By Dan Bailey, 2020 Peter J. Dunn Award for Green Chemistry Winner
My interest in green chemistry started with a simple realization about how we do chemistry: we produce far more waste than actual products.
I joined the process chemistry group at Takeda Pharmaceuticals in 2009, the summer after I graduated from Brown University with undergraduate degrees in chemistry and anthropology. Completing a two-year independent research project as an undergraduate provided me with just enough lab experience to begin a career in process chemistry, although I still had an enormous amount to learn on the job.
My undergraduate coursework in anthropology, on the other hand, left me with an enduring interest in the human side of chemistry and the discipline’s practical societal impacts. In my first few years at Takeda, I gained a firmer understanding of the goals, methods and other technical aspects of developing pharmaceutical manufacturing processes, but I also began to think more critically about the practical effects of my work. Which brings us back to my realization about waste, a realization I would later learn is connected to the concept of systems thinking.*
It’s obvious in retrospect, and I’m not the first to point this out: nearly everything we do as chemists, each synthetic transformation, each extraction and wash, each distillation, each crystallization and filtration, produces an ever-expanding pool of waste. We’ve developed such an efficient system for removing and disposing of this waste that the problem was almost invisible as I went about my day-to-day lab work. But once I’d noticed the sheer quantity of waste we produce in our lab and, especially, in the manufacturing plants I visited, it changed the way I thought about my work as a process chemist.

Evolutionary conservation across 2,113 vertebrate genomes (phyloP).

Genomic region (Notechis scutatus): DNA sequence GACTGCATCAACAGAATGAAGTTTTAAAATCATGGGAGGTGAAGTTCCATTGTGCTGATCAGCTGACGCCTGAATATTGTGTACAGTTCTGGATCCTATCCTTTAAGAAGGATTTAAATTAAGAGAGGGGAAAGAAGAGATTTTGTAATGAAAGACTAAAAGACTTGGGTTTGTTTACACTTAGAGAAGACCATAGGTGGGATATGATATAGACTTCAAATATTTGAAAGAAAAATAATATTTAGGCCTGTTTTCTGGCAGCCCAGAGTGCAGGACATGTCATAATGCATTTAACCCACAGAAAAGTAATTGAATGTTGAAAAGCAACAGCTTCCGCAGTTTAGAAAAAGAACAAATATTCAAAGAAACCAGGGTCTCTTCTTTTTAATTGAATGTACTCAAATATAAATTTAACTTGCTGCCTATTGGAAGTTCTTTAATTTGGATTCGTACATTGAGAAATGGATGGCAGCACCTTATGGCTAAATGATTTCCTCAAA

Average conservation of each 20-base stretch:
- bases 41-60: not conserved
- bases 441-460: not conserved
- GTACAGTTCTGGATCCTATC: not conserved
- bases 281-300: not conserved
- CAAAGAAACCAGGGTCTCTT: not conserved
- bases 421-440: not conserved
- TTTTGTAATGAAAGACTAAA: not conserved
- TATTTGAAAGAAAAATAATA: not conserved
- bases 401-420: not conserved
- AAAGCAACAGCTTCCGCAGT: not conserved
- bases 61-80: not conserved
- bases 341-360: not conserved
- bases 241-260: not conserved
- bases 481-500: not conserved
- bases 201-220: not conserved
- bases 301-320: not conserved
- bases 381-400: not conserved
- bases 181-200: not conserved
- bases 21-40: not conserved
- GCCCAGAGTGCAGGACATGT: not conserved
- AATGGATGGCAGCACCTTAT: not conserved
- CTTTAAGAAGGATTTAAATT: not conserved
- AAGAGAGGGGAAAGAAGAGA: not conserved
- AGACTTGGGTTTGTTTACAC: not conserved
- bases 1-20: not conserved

Each decision I made took on new urgency. Even seemingly insignificant and arbitrary decisions – unnecessarily dilute reaction conditions or an extra wash – could ripple outward, making their way into a manufacturing process where their effects are amplified many times over.
As I began to think more carefully about efficiency and waste avoidance in my work, I began reading about green chemistry and started advocating for incorporating green chemistry approaches into our work at Takeda. Around this time, Dave Leahy, a new associate director with a background in green chemistry, joined the process chemistry group and, together, we began building a green chemistry program.
We introduced tools and resources for bench chemists. We measured and tracked the efficiency of our manufacturing processes, promoted awareness of green chemistry principles in day-to-day work and collaborated pre-competitively with likeminded chemists at other companies through the ACS Green Chemistry Institute Pharmaceutical Roundtable.
The more I learned about green chemistry, the more I became aware of the scope of the challenge facing the pharmaceutical industry. It isn’t just that we generate hundreds of kilograms of waste for every kilogram of active pharmaceutical ingredient we make. We also use solvents and reagents that pose an inherent risk to the health and safety of workers. We rely on non-renewable fossil fuels for the raw materials to make medicines, and our manufacturing processes are responsible for significant volatile organic compound and greenhouse gas emissions.